5 For every j 1 define the element x (j) = (x (j) i ) i π by x (j) i =1 if i < j, and for i j: x (j) i = l j (l j+1 ( (l i 1 l a i 1 i ) a i 2 ) a j+1 ) a j. The integer f(x (1) ) now satisfies congruence conditions that are too strong to hold for any integer. First note that x (j) = l j (x (j+1) ) a j, so f(x (j) ) = a j +a j f(x (j+1) ). If follows that f(x (1) ) = a 1 + a 1 a a 1 a 2 a n + a 1 a 2 a n f(x (n) ). Put b n = a 1 +a 1 a 2 + +a 1 a 2 a n 1 and c n = a 1 a 2 a n, then f(x (1) ) b n mod c n. Now b n < c n and b n tends to infinity. If f(x (1) ) 0 then f(x (1) ) b n for all n, which is a contradiction. If f(x (1) ) < 0, then f(x (1) ) b n c n, and we get a contradiction too, because it follows from the fact that a i 3 that c n b n also tends to infinity. Proposition. Let g be a homomorphism from π to Z such that g(l i ) = 0 for all i. Then g = 0. Proof. Suppose that g(x) 0 for some x π, then we can write x = f 1 y 1 f 2 y 2 f s y s with f i F j 1 and y i π j. Now put x j = y 1 y 2 y s, then g(x j ) = g(x) 0 as g(f i ) = 0 for i = 1,..., s. By the lemma there is a homomorphism π π mapping l j to x j. Composing with g, we get a homomorphism π Z mapping all l i to non-zero integers, contradicting the previous proposition. These two propositions imply that the homomorphism Hom(π, Z) i 1 Z that sends a homomorphism g to the tuple (g(l 1 ), g(l 2 ),...), maps the group Hom(π, Z) injectively to i 1 Z, which is countable. This concludes the proof that π is not free. As subgroups of free groups are free, this implies that the projective limit F of free groups can not be free either. This can also be shown by replacing π with F is the above proof, with a slight adaptation in the proof of the last proposition (cf. [2]). It follows from the proof that all homomorphisms from π to Z factor over F n for some n (in other words, all algebraic homomorphism are continuous if we give Z and F n the discrete topology and π the induced topology from n 1 F n). Again, the same is true with F instead of π. The first homology group of the Hawaiian earring (the abelianized group π ab ) is uncountable too, and as it has the same group of homomorphisms to Z as π, the proof also implies that π ab is not free abelian. 5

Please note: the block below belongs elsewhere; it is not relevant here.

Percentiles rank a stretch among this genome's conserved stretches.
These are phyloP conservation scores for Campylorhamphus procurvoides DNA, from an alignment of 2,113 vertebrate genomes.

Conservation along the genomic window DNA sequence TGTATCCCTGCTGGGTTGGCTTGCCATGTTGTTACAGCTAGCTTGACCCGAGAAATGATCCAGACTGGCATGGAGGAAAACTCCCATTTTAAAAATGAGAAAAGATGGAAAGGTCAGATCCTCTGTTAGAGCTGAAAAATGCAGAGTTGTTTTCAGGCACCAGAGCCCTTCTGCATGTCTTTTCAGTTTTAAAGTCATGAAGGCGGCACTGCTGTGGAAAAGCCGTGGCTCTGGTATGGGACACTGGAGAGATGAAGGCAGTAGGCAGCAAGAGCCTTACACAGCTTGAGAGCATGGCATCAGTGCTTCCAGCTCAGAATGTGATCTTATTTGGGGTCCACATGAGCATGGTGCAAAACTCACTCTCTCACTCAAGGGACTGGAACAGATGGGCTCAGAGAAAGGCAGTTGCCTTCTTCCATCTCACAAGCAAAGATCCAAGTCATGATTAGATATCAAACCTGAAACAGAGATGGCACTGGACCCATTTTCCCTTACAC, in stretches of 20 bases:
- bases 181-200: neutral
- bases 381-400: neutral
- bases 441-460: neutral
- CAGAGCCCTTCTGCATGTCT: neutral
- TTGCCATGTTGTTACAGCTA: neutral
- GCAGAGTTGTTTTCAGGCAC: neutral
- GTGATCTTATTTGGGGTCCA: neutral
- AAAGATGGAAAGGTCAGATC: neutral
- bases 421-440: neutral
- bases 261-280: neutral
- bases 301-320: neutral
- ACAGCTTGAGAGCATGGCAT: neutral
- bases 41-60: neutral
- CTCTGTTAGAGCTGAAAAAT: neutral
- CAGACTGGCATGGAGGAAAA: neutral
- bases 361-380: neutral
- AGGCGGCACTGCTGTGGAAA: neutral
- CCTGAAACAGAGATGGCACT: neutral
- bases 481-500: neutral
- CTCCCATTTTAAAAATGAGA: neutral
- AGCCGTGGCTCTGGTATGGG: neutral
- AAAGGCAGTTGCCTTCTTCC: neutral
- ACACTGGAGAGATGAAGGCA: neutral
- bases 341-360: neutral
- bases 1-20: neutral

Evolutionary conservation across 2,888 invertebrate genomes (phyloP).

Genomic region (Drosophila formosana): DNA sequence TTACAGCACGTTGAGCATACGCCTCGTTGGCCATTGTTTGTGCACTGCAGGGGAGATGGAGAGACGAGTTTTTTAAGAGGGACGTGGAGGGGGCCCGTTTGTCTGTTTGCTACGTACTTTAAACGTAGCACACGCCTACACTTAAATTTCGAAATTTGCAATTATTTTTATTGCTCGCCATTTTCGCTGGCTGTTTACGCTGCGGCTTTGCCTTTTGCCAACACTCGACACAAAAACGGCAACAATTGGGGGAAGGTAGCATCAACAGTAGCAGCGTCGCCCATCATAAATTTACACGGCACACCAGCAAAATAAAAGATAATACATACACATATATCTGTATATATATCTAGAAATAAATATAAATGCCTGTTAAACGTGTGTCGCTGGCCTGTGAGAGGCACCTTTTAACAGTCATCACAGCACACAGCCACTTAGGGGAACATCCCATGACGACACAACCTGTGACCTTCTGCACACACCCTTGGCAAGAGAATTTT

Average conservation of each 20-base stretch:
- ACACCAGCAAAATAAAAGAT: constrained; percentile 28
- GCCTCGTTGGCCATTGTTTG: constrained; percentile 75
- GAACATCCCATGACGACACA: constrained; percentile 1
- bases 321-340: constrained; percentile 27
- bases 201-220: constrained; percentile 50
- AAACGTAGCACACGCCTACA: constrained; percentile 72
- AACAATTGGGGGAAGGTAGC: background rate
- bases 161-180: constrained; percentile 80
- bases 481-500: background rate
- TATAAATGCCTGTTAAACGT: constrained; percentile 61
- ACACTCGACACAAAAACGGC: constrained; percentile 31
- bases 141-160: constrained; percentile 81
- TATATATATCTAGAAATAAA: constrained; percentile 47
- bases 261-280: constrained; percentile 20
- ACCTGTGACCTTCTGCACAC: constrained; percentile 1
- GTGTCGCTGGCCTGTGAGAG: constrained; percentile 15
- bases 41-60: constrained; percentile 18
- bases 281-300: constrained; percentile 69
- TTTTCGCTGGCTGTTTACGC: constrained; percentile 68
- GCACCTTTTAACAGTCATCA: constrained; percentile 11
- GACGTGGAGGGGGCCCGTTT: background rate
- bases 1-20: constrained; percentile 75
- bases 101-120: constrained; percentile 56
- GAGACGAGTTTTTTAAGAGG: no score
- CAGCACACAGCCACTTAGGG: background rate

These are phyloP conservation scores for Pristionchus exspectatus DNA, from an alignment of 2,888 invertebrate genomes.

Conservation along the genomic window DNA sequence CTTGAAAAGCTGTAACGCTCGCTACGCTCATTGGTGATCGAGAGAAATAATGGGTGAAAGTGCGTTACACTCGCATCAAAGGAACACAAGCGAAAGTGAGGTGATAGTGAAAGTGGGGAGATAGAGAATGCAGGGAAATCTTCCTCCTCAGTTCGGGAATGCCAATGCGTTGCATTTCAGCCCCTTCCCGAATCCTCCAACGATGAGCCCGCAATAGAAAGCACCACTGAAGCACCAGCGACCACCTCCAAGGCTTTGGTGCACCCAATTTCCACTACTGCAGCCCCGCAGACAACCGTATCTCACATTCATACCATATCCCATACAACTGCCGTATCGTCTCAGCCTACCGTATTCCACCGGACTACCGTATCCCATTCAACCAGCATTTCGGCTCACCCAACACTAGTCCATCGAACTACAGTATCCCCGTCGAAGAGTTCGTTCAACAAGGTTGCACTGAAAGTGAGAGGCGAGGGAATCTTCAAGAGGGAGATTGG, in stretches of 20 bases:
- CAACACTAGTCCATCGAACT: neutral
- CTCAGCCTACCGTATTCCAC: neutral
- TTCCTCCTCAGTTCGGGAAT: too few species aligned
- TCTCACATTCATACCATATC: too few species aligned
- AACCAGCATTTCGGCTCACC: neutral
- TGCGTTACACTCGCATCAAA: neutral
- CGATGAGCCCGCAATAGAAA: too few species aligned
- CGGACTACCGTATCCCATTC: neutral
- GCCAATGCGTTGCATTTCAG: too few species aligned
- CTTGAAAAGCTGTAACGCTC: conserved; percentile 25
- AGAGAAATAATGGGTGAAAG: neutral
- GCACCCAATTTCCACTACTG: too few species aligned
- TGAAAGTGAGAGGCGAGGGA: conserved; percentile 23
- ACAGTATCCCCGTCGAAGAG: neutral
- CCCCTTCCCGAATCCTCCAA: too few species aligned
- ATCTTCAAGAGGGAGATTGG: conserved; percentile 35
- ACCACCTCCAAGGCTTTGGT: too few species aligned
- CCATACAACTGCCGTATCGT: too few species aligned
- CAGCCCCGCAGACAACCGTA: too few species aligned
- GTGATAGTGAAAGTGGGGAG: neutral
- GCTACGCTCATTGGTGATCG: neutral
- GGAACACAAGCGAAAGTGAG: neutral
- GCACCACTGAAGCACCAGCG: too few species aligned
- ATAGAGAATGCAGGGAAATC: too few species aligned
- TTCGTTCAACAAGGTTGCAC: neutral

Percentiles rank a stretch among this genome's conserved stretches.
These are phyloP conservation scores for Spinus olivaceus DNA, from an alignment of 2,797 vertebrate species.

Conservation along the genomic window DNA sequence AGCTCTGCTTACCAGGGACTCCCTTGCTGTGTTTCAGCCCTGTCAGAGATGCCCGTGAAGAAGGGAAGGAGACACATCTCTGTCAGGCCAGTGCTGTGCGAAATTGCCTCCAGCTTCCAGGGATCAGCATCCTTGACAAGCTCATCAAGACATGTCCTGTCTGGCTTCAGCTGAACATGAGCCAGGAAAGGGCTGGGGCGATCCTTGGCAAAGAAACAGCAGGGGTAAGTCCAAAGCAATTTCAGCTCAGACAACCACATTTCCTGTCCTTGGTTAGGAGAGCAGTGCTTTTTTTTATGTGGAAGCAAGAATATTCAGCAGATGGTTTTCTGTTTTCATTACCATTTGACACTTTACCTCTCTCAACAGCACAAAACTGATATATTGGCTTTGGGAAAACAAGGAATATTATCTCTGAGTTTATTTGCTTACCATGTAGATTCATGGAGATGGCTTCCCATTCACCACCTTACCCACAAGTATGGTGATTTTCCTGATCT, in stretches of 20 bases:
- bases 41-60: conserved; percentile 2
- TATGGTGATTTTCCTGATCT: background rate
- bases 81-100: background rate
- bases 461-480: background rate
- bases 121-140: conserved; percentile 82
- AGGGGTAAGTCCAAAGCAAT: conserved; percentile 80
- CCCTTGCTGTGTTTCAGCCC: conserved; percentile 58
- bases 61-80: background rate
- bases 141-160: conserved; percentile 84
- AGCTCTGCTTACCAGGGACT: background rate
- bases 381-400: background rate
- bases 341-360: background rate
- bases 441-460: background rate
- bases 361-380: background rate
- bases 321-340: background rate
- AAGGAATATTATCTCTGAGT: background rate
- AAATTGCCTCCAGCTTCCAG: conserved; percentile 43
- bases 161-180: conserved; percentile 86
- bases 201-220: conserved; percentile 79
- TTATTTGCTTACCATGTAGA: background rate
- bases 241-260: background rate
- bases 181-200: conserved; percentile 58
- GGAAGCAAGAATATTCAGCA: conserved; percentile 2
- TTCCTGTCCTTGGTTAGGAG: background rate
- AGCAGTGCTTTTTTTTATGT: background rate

6 References. [1] H.B. Griffiths, Infinite products of semigroups and local connectivity, Proc. London Math. Soc. (3), 6 (1956), pp [2] G. Higman, Unrestricted free products and varieties of topological groups, J. London Math. Soc. (2), 27 (1952), pp [3] R.C. Lyndon and P.E. Schupp, Combinatorial group theory, Ergeb. Math. Grenzgeb. (2), vol. 89, Springer-Verlag, [4] J.W. Morgan and I. Morrison, A van Kampen theorem for weak joins, Proc. London Math. Soc. (3), 53 (1986), pp